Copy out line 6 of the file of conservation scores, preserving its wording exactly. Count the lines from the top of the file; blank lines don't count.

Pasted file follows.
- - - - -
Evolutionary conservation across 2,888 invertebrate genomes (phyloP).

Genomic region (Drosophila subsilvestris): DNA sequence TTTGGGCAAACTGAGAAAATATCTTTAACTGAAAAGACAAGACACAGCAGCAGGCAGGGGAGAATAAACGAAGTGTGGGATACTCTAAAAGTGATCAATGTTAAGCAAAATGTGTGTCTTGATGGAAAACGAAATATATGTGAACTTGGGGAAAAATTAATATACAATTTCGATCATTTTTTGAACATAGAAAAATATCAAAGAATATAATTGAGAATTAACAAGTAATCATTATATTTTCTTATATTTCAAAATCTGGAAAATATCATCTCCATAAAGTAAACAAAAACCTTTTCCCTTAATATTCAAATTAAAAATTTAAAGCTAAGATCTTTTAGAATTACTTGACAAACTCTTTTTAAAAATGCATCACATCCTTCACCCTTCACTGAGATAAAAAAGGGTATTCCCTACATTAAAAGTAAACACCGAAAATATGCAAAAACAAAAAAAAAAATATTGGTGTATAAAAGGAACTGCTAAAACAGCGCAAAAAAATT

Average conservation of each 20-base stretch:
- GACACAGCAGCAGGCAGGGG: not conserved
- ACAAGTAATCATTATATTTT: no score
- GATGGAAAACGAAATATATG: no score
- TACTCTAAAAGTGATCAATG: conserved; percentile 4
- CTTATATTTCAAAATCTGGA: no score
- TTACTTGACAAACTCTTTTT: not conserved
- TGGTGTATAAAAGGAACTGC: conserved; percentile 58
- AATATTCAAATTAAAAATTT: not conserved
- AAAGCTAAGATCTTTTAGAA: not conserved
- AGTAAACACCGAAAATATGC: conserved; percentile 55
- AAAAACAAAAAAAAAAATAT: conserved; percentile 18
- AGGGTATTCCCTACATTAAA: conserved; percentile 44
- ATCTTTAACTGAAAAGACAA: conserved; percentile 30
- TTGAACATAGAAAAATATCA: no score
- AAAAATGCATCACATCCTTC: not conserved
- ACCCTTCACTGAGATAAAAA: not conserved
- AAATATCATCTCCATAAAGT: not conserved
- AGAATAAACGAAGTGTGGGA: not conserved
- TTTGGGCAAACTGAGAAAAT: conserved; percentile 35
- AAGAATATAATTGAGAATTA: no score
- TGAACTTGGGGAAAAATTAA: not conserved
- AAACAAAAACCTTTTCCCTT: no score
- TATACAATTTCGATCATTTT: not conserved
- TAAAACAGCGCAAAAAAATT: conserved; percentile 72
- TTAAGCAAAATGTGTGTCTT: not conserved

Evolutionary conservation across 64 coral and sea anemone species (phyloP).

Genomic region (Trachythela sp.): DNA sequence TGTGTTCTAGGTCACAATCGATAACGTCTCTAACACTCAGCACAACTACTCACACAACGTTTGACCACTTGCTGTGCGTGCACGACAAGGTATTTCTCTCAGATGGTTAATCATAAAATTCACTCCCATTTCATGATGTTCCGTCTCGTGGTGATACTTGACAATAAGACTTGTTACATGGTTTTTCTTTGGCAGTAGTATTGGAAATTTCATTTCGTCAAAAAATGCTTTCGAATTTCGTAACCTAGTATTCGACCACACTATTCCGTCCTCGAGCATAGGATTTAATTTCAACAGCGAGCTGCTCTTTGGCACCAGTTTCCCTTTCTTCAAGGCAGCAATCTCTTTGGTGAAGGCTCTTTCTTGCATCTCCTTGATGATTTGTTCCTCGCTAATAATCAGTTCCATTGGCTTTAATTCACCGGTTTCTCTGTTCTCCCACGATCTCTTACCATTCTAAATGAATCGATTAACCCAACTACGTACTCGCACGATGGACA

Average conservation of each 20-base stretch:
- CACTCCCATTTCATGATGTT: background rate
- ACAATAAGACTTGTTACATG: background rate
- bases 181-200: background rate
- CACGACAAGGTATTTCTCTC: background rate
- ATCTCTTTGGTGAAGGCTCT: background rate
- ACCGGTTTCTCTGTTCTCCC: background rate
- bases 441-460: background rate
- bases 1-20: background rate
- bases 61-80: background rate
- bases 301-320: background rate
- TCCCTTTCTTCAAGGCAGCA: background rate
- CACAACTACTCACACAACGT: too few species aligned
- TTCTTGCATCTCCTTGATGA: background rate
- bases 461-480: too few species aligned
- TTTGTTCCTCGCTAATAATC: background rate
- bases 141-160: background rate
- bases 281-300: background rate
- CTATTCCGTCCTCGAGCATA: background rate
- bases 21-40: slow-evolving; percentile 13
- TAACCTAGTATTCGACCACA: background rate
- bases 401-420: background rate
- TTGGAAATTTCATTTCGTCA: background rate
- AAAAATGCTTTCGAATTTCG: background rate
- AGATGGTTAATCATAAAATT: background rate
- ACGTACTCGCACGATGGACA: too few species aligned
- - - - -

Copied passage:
- GATGGAAAACGAAATATATG: no score